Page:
In a study published in Science, a group of Stanford physicists announced that they had discovered a new type of magnetism in graphene, called orbital ferromagnetism. The discovery, according to the same researchers, could prove useful for applications in the field of quantum computing.
The researchers were not looking for what they later discovered. It is David Goldhaber-Gordon himself, a professor of physics at Stanford, who admits the accident of the same discovery. In fact, scientists were trying to reproduce an experiment related to the superconductivity of graphene.
Physicists have in fact theorized that by arranging graphene in a particular way, it is possible to collapse the energy states of electrons in matter, something that causes the speed of the movement of electrons to drop to almost zero. At such a low speed, every single electron becomes highly dependent on those in its vicinity. The interactions between electrons in this state are important in many exotic quantum states of matter.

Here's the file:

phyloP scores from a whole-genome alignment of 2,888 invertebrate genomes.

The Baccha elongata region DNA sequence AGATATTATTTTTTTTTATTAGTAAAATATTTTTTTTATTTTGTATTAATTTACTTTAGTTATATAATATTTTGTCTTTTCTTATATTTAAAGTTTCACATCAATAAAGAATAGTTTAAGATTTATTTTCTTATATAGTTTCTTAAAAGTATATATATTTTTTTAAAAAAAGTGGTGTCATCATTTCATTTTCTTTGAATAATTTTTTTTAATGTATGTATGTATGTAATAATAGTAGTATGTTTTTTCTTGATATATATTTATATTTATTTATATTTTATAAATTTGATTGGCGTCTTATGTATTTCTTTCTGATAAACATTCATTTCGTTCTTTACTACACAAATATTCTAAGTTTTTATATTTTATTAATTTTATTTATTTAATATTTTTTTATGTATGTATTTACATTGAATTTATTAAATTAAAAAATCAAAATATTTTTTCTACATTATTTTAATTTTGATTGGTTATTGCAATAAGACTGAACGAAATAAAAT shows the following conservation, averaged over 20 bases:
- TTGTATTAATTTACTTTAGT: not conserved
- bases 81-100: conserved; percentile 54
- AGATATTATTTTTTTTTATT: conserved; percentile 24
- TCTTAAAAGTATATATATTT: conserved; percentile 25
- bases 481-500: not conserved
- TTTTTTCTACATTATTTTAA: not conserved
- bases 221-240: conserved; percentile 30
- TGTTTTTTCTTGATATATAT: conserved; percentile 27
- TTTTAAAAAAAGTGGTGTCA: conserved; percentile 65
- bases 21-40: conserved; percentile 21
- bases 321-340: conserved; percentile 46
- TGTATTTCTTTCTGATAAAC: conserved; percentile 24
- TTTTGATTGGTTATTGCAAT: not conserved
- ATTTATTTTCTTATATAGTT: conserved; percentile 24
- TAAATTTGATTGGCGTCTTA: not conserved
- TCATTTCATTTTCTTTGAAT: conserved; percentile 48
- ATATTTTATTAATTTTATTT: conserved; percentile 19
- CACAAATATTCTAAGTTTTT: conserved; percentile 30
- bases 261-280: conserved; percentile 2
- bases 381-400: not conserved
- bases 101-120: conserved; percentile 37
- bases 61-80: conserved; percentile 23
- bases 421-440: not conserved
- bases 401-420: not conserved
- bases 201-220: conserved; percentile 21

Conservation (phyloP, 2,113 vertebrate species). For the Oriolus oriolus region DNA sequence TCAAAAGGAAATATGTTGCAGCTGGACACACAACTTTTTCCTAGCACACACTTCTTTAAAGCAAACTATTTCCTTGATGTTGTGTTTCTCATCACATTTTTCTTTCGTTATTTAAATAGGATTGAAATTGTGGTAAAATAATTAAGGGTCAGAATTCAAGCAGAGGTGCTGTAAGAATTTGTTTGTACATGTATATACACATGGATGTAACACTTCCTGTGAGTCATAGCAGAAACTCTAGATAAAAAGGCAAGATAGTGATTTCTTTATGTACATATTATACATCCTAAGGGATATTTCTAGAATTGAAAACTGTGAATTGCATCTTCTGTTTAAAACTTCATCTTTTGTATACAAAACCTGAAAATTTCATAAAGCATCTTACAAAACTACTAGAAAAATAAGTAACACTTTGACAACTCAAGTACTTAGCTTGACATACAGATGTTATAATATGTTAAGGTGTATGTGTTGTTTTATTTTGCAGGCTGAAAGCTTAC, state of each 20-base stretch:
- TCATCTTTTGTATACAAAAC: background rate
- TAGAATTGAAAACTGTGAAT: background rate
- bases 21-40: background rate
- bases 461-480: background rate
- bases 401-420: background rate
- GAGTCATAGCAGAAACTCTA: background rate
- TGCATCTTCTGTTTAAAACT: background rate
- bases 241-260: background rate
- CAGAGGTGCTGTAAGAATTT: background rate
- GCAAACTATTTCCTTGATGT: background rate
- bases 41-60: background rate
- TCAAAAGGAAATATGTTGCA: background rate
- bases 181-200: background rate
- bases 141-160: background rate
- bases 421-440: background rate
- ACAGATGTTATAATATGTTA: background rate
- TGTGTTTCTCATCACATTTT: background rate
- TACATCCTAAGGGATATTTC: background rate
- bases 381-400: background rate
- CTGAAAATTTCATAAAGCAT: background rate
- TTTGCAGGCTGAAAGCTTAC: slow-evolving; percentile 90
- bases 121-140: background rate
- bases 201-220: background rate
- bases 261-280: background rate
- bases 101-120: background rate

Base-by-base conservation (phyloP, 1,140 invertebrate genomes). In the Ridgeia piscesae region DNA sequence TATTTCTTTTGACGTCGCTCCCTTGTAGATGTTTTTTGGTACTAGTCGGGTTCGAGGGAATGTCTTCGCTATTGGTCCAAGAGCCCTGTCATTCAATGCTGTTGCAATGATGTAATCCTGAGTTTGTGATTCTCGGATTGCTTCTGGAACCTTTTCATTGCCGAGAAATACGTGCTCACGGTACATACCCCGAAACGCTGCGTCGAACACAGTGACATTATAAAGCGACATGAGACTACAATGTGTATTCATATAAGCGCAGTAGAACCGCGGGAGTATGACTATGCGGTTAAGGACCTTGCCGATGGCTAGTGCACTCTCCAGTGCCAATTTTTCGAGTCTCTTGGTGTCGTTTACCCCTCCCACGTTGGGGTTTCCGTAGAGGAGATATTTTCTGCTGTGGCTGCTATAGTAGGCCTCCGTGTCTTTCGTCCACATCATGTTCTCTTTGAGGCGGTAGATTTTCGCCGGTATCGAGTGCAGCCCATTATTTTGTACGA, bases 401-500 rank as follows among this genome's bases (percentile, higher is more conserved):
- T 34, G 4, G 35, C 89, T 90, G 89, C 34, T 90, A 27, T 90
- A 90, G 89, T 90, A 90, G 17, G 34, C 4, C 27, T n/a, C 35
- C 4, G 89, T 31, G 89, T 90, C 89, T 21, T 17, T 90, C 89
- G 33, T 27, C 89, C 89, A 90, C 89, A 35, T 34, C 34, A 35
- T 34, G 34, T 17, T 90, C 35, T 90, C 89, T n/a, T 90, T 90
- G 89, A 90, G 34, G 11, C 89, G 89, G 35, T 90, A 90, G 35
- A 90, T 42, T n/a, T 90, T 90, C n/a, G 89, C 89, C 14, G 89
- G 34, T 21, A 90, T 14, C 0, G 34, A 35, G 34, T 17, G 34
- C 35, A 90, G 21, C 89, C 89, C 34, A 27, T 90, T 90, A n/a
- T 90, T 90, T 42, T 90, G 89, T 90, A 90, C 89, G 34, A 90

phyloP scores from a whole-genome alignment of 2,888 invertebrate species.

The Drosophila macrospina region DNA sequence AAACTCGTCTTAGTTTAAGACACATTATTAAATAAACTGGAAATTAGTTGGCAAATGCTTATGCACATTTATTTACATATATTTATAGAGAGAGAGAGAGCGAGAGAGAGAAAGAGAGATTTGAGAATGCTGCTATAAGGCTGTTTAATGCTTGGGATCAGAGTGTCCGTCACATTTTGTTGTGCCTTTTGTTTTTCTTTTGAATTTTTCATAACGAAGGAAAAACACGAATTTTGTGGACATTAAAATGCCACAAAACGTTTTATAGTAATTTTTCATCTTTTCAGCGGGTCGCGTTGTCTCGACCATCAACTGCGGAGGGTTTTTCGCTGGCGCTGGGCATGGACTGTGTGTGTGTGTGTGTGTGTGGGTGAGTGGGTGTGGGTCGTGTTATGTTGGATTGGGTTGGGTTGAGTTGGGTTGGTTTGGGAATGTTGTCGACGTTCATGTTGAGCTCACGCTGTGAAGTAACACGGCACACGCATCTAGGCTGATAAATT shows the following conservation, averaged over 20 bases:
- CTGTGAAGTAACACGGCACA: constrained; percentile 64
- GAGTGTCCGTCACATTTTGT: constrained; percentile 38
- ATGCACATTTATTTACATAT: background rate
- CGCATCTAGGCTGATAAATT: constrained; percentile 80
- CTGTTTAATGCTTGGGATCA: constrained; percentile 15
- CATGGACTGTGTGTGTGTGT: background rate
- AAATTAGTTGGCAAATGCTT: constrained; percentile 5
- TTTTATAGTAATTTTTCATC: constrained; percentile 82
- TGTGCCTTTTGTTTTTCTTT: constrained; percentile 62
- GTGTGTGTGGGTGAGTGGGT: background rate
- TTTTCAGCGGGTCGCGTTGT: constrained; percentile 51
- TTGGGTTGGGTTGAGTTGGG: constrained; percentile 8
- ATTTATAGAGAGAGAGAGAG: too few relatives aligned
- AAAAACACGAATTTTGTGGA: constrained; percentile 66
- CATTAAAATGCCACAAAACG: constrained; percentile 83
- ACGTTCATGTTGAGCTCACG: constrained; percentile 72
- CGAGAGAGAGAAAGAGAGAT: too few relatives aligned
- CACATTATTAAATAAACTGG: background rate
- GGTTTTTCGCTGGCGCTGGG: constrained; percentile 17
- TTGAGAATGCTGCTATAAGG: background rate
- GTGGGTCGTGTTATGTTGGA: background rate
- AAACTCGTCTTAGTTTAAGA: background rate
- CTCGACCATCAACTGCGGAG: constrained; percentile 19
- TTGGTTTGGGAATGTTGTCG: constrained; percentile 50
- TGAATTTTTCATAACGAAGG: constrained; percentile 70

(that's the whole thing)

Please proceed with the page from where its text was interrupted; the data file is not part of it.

Trying to reproduce this concept in the laboratory, the researchers did various tests and made some seemingly insignificant changes. However, these changes also led to an effect known as Hall voltage (or Hall effect), an effect that showed that graphene was generating its own internal magnetic field. It is a type of magnetism that does not seem to be the result of the alignment of electrons, as in the case of classical magnetic materials, but which instead seems to derive from coordinated orbital movements.
“This is the first known example of orbital ferromagnetism in a material,” says Goldhaber-Gordon.
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